On March 7, 2003, Frazer filed the underlying pro se application for a writ of habeas corpus pursuant to 28 U.S.C. § 2254. Frazer's application renewed the five issues presented to the South Carolina Supreme Court.2 His § 2254 application was referred to a magistrate judge who recommended denying relief on all claims, finding no error in the PCR court's reasoning that Howle was under no Sixth Amendment obligation to consult with Frazer regarding an appeal. Frazer filed timely objections to this recommendation.

Following a de novo review, the district court found that Howle had an obligation under Strickland to consult with Frazer regarding an appeal. While acknowledging that Frazer never formally demanded an appeal until after the appeal period had expired, the district court noted

[t]he undisputed evidence shows that, immediately after sentencing, Frazer and Howle agreed that Howle would seek review of the sentence. Howle assured

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Frazer that he "would file the necessary paperwork" to have the sentence modified, and Frazer did not hear from Howle again until Frazer contacted him about the status of his appeal.

J.A. 114. The district court specifically noted that "Frazer reasonably demonstrated to Howle that he was interested in seeking review of the sentence," and that "there were non-frivolous grounds for appeal." Id. at 115. The district court's order granting habeas relief on this claim was entered on February 12, 2004, and South Carolina noted a timely appeal.

II.

A district court's decision to grant habeas relief is reviewed de novo. Allen v. Lee, 366 F.3d 319, 323 (4th Cir.2004) (en banc), cert. denied, ___ U.S. ___, 125 S.Ct. 208, 160 L.Ed.2d 182 (2004). As with the district court, our review of a habeas petitioner's claims is governed by the Anti-Terrorism and Effective Death Penalty Act of 1996, Pub.L. No. 104-132, 110 Stat. 1214 (the "AEDPA"). In relevant part, the AEDPA provides that:

An application for a writ of habeas corpus on behalf of a person in custody pursuant to the judgment of a State court shall not be granted with respect to any claim that was adjudicated on the merits unless the adjudication of the claim—

(1) resulted in a decision that was contrary to, or involved an unreasonable application of, clearly established Federal law, as determined by the Supreme Court of the United States; or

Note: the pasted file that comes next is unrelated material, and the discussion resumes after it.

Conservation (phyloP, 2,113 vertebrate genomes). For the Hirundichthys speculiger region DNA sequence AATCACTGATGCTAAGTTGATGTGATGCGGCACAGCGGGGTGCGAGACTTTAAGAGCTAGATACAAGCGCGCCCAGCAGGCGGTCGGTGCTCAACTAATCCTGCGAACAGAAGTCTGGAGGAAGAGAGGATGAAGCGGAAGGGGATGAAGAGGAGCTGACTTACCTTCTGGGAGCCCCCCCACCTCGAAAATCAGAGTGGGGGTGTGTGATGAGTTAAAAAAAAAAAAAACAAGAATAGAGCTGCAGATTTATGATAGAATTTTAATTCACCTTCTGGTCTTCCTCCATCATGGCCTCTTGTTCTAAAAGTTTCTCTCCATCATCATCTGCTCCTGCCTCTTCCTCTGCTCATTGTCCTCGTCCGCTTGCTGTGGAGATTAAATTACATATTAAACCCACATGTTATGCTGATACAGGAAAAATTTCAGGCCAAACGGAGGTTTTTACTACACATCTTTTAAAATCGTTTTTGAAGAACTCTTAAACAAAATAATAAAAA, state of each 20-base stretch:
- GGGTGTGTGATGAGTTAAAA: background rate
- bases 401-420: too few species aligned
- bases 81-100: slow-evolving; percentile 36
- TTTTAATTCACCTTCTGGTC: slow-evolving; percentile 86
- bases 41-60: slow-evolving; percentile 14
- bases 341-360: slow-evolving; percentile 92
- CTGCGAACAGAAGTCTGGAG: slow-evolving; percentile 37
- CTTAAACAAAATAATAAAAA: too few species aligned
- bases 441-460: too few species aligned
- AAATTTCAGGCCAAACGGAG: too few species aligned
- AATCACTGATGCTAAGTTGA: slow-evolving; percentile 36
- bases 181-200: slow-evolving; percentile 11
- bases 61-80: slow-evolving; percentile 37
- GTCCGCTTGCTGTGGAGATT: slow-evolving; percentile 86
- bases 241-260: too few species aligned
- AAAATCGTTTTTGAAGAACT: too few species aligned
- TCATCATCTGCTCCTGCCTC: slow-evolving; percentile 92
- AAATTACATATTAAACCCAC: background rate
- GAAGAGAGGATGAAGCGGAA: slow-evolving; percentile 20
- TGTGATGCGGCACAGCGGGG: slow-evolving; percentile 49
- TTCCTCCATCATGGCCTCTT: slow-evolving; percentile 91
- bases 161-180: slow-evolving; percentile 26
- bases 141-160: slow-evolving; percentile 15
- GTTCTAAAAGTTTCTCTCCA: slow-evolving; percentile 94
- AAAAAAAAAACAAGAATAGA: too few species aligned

(2) resulted in a decision that was based on an unreasonable determination of the facts in light of the evidence presented in the State court proceeding.

28 U.S.C. § 2254(d); see also Williams v. Taylor, 529 U.S. 362, 402-13, 120 S.Ct. 1495, 146 L.Ed.2d 389 (2000) (discussing § 2254(d)). The phrase "clearly established Federal law, as determined by the Supreme Court of the United States" requires that federal courts assess the validity of the inmate's claims based on the holdings of the Supreme Court "as of the time of the relevant state-court decision." Id. at 412, 120 S.Ct. 1495. A state habeas court unreasonably applies clearly established Federal law when it "identifies the correct governing legal principle ... but unreasonably applies that principle to the facts of the prisoner's case." Id. at 413, 120 S.Ct. 1495.

A.

The legal principle applicable to claims of ineffective assistance of counsel are set forth in Strickland v. Washington, 466 U.S. 668, 104 S.Ct. 2052, 80 L.Ed.2d 674 (1984). Strickland establishes the extent and nature of counsel's obligations to the defendant and a two-part test for assessing whether counsel has proved ineffective in discharging those obligations. First, the defendant must prove that his counsel's efforts were objectively unreasonable when measured against prevailing professional norms. Id. at 688-90, 104 S.Ct. 2052. Second, the defendant must demonstrate that counsel's performance, if deficient, was also prejudicial. Id. at 694, 104 S.Ct. 2052. This generally requires the defendant to demonstrate by a reasonable probability that, but for counsel's error, the result of the proceeding would have been different. Id.

The two-part test of Strickland that defendants must satisfy in order to prevail on an ineffective assistance of counsel claim unquestionably qualifies as "clearly established" federal law under § 2254(d). Williams, 529 U.S. at 391, 120 S.Ct. 1495 ("It is past question that the rule set forth in Strickland qualifies as